Debate 1: What’s the Sharing Economy all about, really? Is it about sharing or selfishness?
We should keep calling it the sharing economy.
Whilst there have always been tech-based sharing platforms from the earliest days of the web, the current prevalence of sharing economy companies – whether huge, well known ones like Uber and AirBnB, or less well known companies still trying to get out of the blocks – is certainly evidence that it is growing in importance. It has even become a topic of discussion in the current jostling for position in the US presidential race. But recently, there’s been a kickback of sorts against the sharing economy. It has been argued forcefully that it is, in reality, nothing like sharing. In fact, some say, it is capitalism red in tooth and claw – a way of sweating assets beyond all reasonable lengths. The psychological damage of hot-desking in dark satanic call centres has been well attested to over the last twenty years, and it is obviously beyond the pale for workers to have to share living space in shifts. But what else, in essence, is AirBnB than a way of sharing out your own bed while you’re not using it yourself?
The idea that this sort of system bears any relation to sharing in the traditional sense is, perhaps quite rightly, said to be nonsense. And yet, some intriguing academic work suggests that those who have a problem with calling this new form of capitalism ‘the sharing economy’ would be better served by keeping their counsel. Back in 2003, university researchers Aaron Kay and Lee Ross at Stanford conducted a study using a standard trope in Game Theory, the prisoners’ dilemma. Briefly, they studied the feedback loop of how one person’s behaviour affects other people’s behaviour, which subsequently affect the original person’s behaviour. What they found was both astonishing, and also confirmation of something that might form the basis of a medieval old wives’ tale.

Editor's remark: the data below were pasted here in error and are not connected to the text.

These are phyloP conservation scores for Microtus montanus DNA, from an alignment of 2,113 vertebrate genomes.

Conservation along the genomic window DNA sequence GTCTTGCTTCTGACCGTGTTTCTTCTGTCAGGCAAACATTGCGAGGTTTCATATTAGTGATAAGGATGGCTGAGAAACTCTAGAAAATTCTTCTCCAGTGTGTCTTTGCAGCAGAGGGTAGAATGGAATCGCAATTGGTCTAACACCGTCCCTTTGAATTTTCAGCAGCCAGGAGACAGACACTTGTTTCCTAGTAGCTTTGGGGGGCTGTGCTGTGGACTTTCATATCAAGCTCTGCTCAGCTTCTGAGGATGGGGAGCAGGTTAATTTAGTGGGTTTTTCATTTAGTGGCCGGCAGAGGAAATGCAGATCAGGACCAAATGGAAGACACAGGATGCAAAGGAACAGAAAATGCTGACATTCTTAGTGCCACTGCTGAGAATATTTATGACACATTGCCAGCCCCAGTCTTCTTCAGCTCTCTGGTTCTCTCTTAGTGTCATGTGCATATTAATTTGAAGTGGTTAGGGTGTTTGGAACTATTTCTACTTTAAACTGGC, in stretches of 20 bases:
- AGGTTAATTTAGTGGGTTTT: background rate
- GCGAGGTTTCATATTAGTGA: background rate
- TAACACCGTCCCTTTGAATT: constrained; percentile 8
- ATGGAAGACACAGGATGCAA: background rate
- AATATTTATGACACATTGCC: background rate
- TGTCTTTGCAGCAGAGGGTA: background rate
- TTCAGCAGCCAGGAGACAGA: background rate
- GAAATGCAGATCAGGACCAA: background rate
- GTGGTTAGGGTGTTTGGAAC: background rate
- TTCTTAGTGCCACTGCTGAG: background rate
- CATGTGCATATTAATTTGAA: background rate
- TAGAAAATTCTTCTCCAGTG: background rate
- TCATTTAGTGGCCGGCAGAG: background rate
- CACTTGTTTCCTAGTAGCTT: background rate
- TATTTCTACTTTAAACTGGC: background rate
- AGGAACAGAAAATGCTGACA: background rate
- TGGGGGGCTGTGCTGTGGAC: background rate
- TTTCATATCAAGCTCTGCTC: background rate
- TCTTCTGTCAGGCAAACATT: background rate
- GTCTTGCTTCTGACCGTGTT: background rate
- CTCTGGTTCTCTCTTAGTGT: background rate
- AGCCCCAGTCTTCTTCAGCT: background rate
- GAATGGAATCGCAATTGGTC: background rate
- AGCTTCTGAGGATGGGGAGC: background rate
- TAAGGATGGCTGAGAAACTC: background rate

They had college students play an economics game they named either the Wall Street Game or the Community Game. In fact, they were all playing a version of an economics game called the Prisoner’s Dilemma. In a standard Prisoners’ Dilemma game, the players each have a collective interest to co-operate with each other and subsequently share the proceeds of their co-operation, but each also have an individual interest to compete with each other and subsequently reap fewer rewards.
The researchers discovered, perhaps unsurprisingly, but still astonishingly, was that calling the game “community” led to more players acting in their collective interest, and hence achieving the optimal score. Calling the game “Wall Street”, meanwhile, led to more players acting in their self interest, and ending up with a suboptimal score. The study showed, essentially, that simply by naming concepts in a more socially-responsible way leads to improved outcomes on an objective level. So, for those who would rather the sharing economy be called the App-sploitation Economy, Precariat Capitalism or any other similar epithets, it might be worthwhile to embrace positive terms and reject negativity. You might object that this is meekly accepting current inequalities in the system and doing nothing to improve them. But merely objecting to new forms of capitalism without coming up with alternative innovations ourselves is no use either.
As self-fulfilling prophecies go, at least this one has been subject to a controlled test in an academic institute. It is incumbent on those who want to see capitalism taking a more genuinely sharing direction to work to make it happen. And if that means accepting the validity of sharing economy models, then so be it.
The next Ethos Debate Club will take place on Thursday 12 November in Launch 22 on Tithebarn Street in Liverpool. If you’d like to come along, you can find tickets here.